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Why we need a UK-US Trade & Economic Council

Emanuel Adam / Feb 2022

Image: Shutterstock

 

On 19 January the UK Secretary of State for International Trade, Anne-Marie Trevelyan, US Secretary of Commerce, Gina M. Raimondo, and United States Trade Representative, Katherine Tai, announced the start of bilateral discussions to solve the transatlantic dispute over the Section 232 tariffs; an exercise that follows an agreement reached between the US and the EU on the same issue in October last year. 

An agreement between the US and the UK on how to address global steel and aluminium excess capacity, including the termination of the US tariffs applied on imports from the UK, and the UK’s retaliatory tariffs on certain US products, would remove one of the last big trade irritants that have defined discussions about the transatlantic economic corridor for a long time.  

Solving the issue will not only lift a burden off affected industries and companies, it can also pave the way for new policy solutions that build on efforts made to further integrate the UK and US economies, such as the negotiations for a comprehensive Free Trade Agreement (FTA).

Whether there is a chance for a UK-US FTA anytime soon has been a question regularly put to political and business leaders since formal negotiations were halted in October 2020. A proper assessment of political dynamics and priorities suggests that the likelihood of negotiations recommencing is rather small at this point, particularly in the context of the US domestic agenda and external events such as the tensions at the Russia-Ukraine border or the West’s adjustment in its relationship vis-à-vis China. 

These dynamics, priorities and external events may take away crucial energy and resources from substantial US-UK activity on trade policy. In addition, while feasible, addressing current scepticism in the US over the UK’s stance on the Northern Ireland protocol or the negotiation of issues where the US and the UK are less aligned, such as agriculture, would require stronger political and external momentum. Political theory and real-life experience would suggest that the ‘stars are not aligned (yet)’.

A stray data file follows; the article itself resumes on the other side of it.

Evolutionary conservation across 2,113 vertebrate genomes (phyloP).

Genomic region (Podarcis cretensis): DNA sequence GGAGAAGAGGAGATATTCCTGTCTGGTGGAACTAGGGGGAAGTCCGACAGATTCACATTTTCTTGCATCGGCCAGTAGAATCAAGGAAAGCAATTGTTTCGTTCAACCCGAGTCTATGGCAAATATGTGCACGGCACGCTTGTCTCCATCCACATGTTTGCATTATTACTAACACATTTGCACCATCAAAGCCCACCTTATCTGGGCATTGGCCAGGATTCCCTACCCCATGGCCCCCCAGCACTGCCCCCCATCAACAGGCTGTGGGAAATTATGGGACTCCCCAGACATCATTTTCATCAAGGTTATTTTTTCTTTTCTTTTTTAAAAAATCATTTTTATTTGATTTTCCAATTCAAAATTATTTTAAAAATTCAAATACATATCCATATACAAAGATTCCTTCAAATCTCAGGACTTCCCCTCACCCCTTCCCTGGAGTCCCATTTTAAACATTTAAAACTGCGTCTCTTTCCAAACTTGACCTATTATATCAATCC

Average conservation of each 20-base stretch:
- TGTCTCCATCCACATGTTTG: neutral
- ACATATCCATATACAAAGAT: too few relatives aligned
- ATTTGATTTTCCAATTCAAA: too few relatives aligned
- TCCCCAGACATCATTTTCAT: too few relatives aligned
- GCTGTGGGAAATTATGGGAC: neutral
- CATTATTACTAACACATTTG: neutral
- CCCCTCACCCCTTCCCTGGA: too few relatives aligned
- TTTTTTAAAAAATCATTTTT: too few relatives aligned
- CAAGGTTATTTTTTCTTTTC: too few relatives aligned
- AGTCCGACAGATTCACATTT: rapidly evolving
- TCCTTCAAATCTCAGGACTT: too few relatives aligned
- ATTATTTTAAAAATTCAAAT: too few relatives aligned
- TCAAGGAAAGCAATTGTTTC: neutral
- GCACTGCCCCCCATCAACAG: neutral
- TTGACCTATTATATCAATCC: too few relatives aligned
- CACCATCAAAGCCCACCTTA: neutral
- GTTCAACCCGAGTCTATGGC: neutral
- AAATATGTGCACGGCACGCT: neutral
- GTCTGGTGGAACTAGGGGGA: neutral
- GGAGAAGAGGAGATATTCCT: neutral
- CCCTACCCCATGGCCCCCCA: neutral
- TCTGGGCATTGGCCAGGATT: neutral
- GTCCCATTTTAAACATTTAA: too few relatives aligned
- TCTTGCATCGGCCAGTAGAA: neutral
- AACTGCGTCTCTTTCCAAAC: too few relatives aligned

While negotiating FTAs can certainly play a key role in enhancing trade and investment and reflect the strong political, economic, and cultural ties between countries, it is not the only way to make progress in an existing economic relationship. Rather, it can be an end goal, or the ambition for ongoing efforts. In addition, some areas of economic trade cooperation, such as mobility of talent or work around small business trade promotion support can be worked on outside of the scope of a trade agreement.

This is where the proposal of a UK-US Trade & Economic Council comes in. Using the framework of a common policy advocacy structure – something that is also being used in the US-EU context with the establishment of the US-EU Trade and Technology Council - the Council brings together a set of workstreams that reflect either existing efforts that could be further emphasized today by governments, or areas of cooperation that reflect new priorities of the transatlantic business community. By offering a pragmatic yet ambitious approach to economic cooperation, the proposal aims to help renew momentum behind the UK-US trade agenda and encourage governments to take action on things that are front of mind for the business community right now. 

For example, shorter application times for visa renewals, mutual recognition of qualifications, or expanded support for small businesses keen to expand across the Atlantic can make all the difference for ambitious businesses. Innovative and creative work on regulatory approaches to new technologies, data flows, sustainable and digital trade can set the benchmark globally. 

Engaging in this kind of work would re-emphasize the economic importance of the corridor. In fact, the UK and the US remain important trading partners, and by far each other’s most important source of Foreign Direct Investment (FDI). Moreover, putting an emphasis on, and investing political capital in this kind of work is relevant because the window of opportunity for an ambitious trade agreement may open again one way or the other. Policymakers and key stakeholders ought to be ready when the moment comes. The Trade & Economic Council, and the ideas that it stands on, can be a way and inspiration to achieve that. 

 

 

Emanuel Adam

Emanuel Adam

February 2022

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